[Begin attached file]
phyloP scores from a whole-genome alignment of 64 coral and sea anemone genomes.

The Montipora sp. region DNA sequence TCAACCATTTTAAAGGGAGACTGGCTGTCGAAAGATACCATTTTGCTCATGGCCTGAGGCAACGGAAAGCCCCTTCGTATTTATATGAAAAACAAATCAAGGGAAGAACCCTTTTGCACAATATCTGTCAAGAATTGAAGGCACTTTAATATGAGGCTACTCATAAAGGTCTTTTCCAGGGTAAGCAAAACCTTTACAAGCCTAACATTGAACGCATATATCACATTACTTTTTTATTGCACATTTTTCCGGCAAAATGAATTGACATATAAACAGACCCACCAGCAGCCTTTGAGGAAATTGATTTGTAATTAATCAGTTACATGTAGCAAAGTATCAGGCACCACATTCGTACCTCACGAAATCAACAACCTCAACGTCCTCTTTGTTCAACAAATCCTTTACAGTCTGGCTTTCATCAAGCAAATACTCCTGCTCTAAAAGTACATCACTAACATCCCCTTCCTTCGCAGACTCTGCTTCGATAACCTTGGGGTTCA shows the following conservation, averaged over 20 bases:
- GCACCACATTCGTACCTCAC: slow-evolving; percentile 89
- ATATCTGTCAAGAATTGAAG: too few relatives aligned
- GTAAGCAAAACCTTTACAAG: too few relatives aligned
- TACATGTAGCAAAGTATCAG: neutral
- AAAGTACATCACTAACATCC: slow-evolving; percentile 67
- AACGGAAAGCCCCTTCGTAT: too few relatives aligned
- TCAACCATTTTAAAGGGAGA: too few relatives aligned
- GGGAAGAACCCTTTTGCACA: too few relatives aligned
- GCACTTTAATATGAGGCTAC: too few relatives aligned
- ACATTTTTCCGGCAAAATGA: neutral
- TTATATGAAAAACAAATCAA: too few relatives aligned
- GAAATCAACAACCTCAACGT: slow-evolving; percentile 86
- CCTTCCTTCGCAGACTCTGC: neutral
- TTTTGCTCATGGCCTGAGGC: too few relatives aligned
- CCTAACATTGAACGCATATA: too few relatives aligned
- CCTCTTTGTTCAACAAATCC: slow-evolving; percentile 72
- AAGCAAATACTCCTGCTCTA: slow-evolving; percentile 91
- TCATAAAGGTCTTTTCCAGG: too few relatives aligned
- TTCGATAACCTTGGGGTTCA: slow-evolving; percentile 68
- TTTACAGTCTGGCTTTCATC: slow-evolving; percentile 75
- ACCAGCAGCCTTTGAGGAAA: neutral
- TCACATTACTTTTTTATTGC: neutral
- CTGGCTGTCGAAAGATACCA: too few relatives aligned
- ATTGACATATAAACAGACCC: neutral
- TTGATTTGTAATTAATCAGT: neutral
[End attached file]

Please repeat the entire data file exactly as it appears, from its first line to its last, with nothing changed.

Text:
phyloP scores from a whole-genome alignment of 64 coral and sea anemone genomes.

The Montipora sp. region DNA sequence TCAACCATTTTAAAGGGAGACTGGCTGTCGAAAGATACCATTTTGCTCATGGCCTGAGGCAACGGAAAGCCCCTTCGTATTTATATGAAAAACAAATCAAGGGAAGAACCCTTTTGCACAATATCTGTCAAGAATTGAAGGCACTTTAATATGAGGCTACTCATAAAGGTCTTTTCCAGGGTAAGCAAAACCTTTACAAGCCTAACATTGAACGCATATATCACATTACTTTTTTATTGCACATTTTTCCGGCAAAATGAATTGACATATAAACAGACCCACCAGCAGCCTTTGAGGAAATTGATTTGTAATTAATCAGTTACATGTAGCAAAGTATCAGGCACCACATTCGTACCTCACGAAATCAACAACCTCAACGTCCTCTTTGTTCAACAAATCCTTTACAGTCTGGCTTTCATCAAGCAAATACTCCTGCTCTAAAAGTACATCACTAACATCCCCTTCCTTCGCAGACTCTGCTTCGATAACCTTGGGGTTCA shows the following conservation, averaged over 20 bases:
- GCACCACATTCGTACCTCAC: slow-evolving; percentile 89
- ATATCTGTCAAGAATTGAAG: too few relatives aligned
- GTAAGCAAAACCTTTACAAG: too few relatives aligned
- TACATGTAGCAAAGTATCAG: neutral
- AAAGTACATCACTAACATCC: slow-evolving; percentile 67
- AACGGAAAGCCCCTTCGTAT: too few relatives aligned
- TCAACCATTTTAAAGGGAGA: too few relatives aligned
- GGGAAGAACCCTTTTGCACA: too few relatives aligned
- GCACTTTAATATGAGGCTAC: too few relatives aligned
- ACATTTTTCCGGCAAAATGA: neutral
- TTATATGAAAAACAAATCAA: too few relatives aligned
- GAAATCAACAACCTCAACGT: slow-evolving; percentile 86
- CCTTCCTTCGCAGACTCTGC: neutral
- TTTTGCTCATGGCCTGAGGC: too few relatives aligned
- CCTAACATTGAACGCATATA: too few relatives aligned
- CCTCTTTGTTCAACAAATCC: slow-evolving; percentile 72
- AAGCAAATACTCCTGCTCTA: slow-evolving; percentile 91
- TCATAAAGGTCTTTTCCAGG: too few relatives aligned
- TTCGATAACCTTGGGGTTCA: slow-evolving; percentile 68
- TTTACAGTCTGGCTTTCATC: slow-evolving; percentile 75
- ACCAGCAGCCTTTGAGGAAA: neutral
- TCACATTACTTTTTTATTGC: neutral
- CTGGCTGTCGAAAGATACCA: too few relatives aligned
- ATTGACATATAAACAGACCC: neutral
- TTGATTTGTAATTAATCAGT: neutral